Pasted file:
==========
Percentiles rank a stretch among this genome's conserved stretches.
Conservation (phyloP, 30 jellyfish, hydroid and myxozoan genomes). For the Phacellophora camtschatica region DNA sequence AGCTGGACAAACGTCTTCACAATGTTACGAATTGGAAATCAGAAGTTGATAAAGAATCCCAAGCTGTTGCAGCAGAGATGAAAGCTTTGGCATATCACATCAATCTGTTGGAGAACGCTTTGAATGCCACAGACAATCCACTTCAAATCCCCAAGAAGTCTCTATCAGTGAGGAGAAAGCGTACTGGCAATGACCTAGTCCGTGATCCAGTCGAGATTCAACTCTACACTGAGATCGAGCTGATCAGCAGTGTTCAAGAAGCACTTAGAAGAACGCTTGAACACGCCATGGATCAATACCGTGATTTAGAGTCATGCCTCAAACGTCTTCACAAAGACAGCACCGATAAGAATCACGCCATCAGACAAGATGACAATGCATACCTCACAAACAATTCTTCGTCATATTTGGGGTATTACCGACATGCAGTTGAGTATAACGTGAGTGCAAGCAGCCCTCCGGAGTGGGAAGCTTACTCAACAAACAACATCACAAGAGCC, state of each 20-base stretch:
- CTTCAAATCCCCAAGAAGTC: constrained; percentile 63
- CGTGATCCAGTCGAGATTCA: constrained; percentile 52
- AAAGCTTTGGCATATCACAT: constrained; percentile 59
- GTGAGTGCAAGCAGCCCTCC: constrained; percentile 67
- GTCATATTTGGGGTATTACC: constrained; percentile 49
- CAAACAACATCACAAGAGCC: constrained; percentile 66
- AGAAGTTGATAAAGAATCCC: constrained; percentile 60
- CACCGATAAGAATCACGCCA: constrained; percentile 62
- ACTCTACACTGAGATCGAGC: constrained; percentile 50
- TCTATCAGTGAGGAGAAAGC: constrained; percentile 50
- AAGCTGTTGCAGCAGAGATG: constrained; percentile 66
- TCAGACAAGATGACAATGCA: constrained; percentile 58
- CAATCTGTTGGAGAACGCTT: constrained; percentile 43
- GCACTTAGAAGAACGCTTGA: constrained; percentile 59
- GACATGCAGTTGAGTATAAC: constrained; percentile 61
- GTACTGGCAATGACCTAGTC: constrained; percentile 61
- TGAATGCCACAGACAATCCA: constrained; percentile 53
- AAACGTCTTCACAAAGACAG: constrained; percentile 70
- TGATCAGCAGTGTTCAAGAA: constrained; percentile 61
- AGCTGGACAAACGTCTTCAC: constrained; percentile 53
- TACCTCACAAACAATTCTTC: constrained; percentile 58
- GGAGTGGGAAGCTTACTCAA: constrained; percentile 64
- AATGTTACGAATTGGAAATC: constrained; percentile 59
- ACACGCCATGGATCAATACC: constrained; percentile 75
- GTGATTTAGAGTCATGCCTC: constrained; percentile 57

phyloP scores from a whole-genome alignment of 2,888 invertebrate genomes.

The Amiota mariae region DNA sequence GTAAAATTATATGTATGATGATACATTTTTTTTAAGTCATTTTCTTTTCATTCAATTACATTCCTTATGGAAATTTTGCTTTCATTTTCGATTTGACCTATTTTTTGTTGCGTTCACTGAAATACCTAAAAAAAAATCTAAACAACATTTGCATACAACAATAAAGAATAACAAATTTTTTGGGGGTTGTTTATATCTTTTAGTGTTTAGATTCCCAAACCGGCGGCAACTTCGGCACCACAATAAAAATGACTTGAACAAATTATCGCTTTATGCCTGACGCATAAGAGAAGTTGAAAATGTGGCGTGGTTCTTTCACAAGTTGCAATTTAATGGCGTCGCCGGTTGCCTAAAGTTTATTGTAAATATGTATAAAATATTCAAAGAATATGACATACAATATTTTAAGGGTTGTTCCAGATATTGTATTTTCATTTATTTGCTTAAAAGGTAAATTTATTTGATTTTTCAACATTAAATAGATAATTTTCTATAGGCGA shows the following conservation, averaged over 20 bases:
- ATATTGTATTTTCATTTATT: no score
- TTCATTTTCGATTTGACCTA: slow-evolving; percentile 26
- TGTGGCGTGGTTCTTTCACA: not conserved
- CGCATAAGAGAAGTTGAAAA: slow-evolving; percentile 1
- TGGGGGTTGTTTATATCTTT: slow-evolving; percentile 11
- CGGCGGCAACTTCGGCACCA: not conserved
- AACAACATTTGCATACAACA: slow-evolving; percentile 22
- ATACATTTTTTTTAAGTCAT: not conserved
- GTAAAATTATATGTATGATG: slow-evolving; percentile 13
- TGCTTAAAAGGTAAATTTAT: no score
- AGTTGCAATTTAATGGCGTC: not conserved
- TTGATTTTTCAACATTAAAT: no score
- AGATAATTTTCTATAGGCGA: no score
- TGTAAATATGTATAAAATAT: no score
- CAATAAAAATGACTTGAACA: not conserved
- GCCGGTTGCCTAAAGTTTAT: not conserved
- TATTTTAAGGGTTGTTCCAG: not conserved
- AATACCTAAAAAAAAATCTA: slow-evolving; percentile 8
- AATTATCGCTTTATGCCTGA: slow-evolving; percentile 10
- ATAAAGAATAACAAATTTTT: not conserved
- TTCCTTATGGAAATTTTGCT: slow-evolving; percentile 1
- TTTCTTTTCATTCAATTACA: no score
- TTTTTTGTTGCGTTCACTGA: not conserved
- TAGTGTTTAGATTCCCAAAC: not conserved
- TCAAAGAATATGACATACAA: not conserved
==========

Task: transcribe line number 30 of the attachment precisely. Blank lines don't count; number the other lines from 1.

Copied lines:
- ATATTGTATTTTCATTTATT: no score